So is there a change in the mindset of the “new wave” of flood-plain dwellers? Is it connected with a welfare-state outlook whereby the parental Government should take charge, and responsibility? During the Somerset Levels (rural) and Thames Valley (suburban) floods of last winter, there was a good deal of whingeing recorded among the flooded-out, some of whom seemed to expect the Army to come and move their furniture upstairs for them. Or even that the Prime Minister should switch off the rain. News footage showed all manner of costly gizmos bobbing about in living-rooms, such as two inches of plasma-screen TV poking up above the flood, while the Army were paraded strategically past the TV cameras in impressive trucks, no doubt wondering what they were doing there.

These events displayed a startling level of personal and public incompetence to take obvious practical steps. This level of mental, as well as physical, unpreparedness for a predictable seasonal event is quite disturbing. When people buy houses, the most commitment-heavy purchase of a lifetime, do they not consider all eventualities? Is it that the fabled “housing shortage” pushes people into unwise choices? As far as new flood-plain housing estates go, the builders must shoulder much blame for such inappropriate design. Houses on stilts, or above a garage, would make sense - they routinely do this in Holland, so why can’t we? But high-volume builders carry none of the can in practice - by the time the insurance claims are being made, they’re long gone. Planners could and should insist on “flood resilient” design, but rarely do so.

A 2003 paper entitled Build on Floodplains - Properly, by Ilan Kelman of UCL’s Institute of Risk and Disaster Reduction is worth quoting at length:

When flood disasters occur, a traditional reaction is to suggest the straightforward, obvious, simple solution of not building on floodplains. In principle, it is the easiest and clearest solution and it is the solution which many locations have miserably failed to adopt so far. In practice, the following issues arise:
1.We do not have an exact understanding of the current location of floodplains. Floodplain maps in many countries are reasonably good, but are they good enough for making long-term development decisions?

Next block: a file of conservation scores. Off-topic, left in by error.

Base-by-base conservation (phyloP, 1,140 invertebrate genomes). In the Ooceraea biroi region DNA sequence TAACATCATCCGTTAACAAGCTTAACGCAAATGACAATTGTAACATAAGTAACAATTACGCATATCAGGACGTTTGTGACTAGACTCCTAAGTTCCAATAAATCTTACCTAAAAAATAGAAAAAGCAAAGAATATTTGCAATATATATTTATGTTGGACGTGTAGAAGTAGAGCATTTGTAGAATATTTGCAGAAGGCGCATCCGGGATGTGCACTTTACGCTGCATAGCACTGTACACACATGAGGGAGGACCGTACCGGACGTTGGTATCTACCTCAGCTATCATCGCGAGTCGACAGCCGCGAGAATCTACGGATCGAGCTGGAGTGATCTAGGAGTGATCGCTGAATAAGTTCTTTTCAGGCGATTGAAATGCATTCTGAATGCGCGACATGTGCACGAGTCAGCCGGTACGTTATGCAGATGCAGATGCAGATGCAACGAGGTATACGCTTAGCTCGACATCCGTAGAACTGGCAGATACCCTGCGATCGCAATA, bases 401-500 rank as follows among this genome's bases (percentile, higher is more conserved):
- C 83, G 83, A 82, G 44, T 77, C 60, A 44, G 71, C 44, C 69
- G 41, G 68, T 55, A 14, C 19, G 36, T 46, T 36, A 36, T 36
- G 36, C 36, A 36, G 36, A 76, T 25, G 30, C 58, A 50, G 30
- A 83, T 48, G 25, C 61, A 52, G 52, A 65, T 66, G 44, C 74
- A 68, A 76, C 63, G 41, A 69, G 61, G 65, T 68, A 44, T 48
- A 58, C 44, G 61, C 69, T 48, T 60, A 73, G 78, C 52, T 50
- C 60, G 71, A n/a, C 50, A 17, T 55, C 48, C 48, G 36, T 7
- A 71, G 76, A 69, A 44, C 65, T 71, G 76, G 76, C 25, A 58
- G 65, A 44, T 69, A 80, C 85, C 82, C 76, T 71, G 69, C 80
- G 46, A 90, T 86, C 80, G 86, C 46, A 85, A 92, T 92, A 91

2. We do not have an exact understanding of the future locations of floodplains. Much can change during the lifetime of a property ... Choosing which floodplains specifically to avoid is challenging.

He goes on to say:

All locations have hazards. For example, avoiding low ground due to flooding might increase vulnerability to wind and thus increase the damage and deaths resulting from wind storms. People need to live somewhere. Considering the UK, by the time we have eliminated all floodplains, wind hazard areas, earthquake vulnerable areas, locations with landslide potential, national parks, areas of outstanding natural beauty, sites of special scientific interest, land not for sale (eg inalienable National Trust properties and Ministry of Defence active lands), land around airports, sites with geological interest or resources, wildlife reserves, land near industrial and waste management facilities, areas with high levels of radon, and all other areas of concern, we might be hard-pressed to find enough places in the country to build sustainable, healthy, accessible communities.

Living in floodplains has many advantages. Many people enjoy the view of, or proximity to, rivers or the ocean. The importance of feeling comfortable in one’s location with respect to building sustainable, healthy communities should not be underestimated.

“Feeling comfortable” in this psychological sense is a factor of the security that comes from familiarity and preparedness. In Britain, it seems, no-one is ever prepared for a flood in their back yard, not this winter. But a third of the houses we’ll be living in come 2050 have not yet been built1 so herein lies an opportunity to give up the comforting familiarity of the standard idea of a house, and do something a bit more brave.

 

1. New Scientist 22.2.2014 “Live with it or Move Out” Catherine Brahic

Flood Plain Follies
This article originally appeared as 'Flood Plain Follies' in The Land Issue 16 Summer 2014